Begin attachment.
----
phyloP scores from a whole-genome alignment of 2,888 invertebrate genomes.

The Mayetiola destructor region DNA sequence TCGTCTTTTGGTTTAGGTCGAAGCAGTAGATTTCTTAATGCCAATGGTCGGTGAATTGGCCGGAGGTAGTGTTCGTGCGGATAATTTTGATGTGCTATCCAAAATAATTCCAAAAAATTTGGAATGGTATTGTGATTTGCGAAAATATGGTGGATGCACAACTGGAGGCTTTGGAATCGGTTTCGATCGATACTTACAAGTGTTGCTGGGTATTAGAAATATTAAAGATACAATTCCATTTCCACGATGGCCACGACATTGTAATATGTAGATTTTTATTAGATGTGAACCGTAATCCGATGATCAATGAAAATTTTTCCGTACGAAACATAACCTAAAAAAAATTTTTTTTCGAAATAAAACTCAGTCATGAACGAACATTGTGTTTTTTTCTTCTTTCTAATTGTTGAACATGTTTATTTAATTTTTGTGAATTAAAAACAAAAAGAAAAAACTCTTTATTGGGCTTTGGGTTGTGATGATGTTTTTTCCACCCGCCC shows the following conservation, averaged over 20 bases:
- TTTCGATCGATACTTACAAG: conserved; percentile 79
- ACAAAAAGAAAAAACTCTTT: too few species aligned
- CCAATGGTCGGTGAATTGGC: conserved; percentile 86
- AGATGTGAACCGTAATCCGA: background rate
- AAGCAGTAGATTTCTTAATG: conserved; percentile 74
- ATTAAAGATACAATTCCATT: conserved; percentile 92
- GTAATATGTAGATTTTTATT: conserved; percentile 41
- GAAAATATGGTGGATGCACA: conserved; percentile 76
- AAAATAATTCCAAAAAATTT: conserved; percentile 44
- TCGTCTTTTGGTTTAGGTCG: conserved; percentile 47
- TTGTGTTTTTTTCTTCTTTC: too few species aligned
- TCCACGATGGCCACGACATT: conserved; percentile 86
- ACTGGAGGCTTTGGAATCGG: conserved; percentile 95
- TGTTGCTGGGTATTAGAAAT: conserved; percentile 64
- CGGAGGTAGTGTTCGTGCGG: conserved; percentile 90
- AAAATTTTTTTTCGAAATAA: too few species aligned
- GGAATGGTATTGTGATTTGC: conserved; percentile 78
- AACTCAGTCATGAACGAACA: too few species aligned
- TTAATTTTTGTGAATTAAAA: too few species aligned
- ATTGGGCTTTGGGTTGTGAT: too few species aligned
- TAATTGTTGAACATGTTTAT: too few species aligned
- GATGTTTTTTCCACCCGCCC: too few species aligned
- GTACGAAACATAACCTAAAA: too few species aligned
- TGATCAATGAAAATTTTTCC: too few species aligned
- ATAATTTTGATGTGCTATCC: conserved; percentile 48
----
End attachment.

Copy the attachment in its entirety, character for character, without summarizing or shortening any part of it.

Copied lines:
phyloP scores from a whole-genome alignment of 2,888 invertebrate genomes.

The Mayetiola destructor region DNA sequence TCGTCTTTTGGTTTAGGTCGAAGCAGTAGATTTCTTAATGCCAATGGTCGGTGAATTGGCCGGAGGTAGTGTTCGTGCGGATAATTTTGATGTGCTATCCAAAATAATTCCAAAAAATTTGGAATGGTATTGTGATTTGCGAAAATATGGTGGATGCACAACTGGAGGCTTTGGAATCGGTTTCGATCGATACTTACAAGTGTTGCTGGGTATTAGAAATATTAAAGATACAATTCCATTTCCACGATGGCCACGACATTGTAATATGTAGATTTTTATTAGATGTGAACCGTAATCCGATGATCAATGAAAATTTTTCCGTACGAAACATAACCTAAAAAAAATTTTTTTTCGAAATAAAACTCAGTCATGAACGAACATTGTGTTTTTTTCTTCTTTCTAATTGTTGAACATGTTTATTTAATTTTTGTGAATTAAAAACAAAAAGAAAAAACTCTTTATTGGGCTTTGGGTTGTGATGATGTTTTTTCCACCCGCCC shows the following conservation, averaged over 20 bases:
- TTTCGATCGATACTTACAAG: conserved; percentile 79
- ACAAAAAGAAAAAACTCTTT: too few species aligned
- CCAATGGTCGGTGAATTGGC: conserved; percentile 86
- AGATGTGAACCGTAATCCGA: background rate
- AAGCAGTAGATTTCTTAATG: conserved; percentile 74
- ATTAAAGATACAATTCCATT: conserved; percentile 92
- GTAATATGTAGATTTTTATT: conserved; percentile 41
- GAAAATATGGTGGATGCACA: conserved; percentile 76
- AAAATAATTCCAAAAAATTT: conserved; percentile 44
- TCGTCTTTTGGTTTAGGTCG: conserved; percentile 47
- TTGTGTTTTTTTCTTCTTTC: too few species aligned
- TCCACGATGGCCACGACATT: conserved; percentile 86
- ACTGGAGGCTTTGGAATCGG: conserved; percentile 95
- TGTTGCTGGGTATTAGAAAT: conserved; percentile 64
- CGGAGGTAGTGTTCGTGCGG: conserved; percentile 90
- AAAATTTTTTTTCGAAATAA: too few species aligned
- GGAATGGTATTGTGATTTGC: conserved; percentile 78
- AACTCAGTCATGAACGAACA: too few species aligned
- TTAATTTTTGTGAATTAAAA: too few species aligned
- ATTGGGCTTTGGGTTGTGAT: too few species aligned
- TAATTGTTGAACATGTTTAT: too few species aligned
- GATGTTTTTTCCACCCGCCC: too few species aligned
- GTACGAAACATAACCTAAAA: too few species aligned
- TGATCAATGAAAATTTTTCC: too few species aligned
- ATAATTTTGATGTGCTATCC: conserved; percentile 48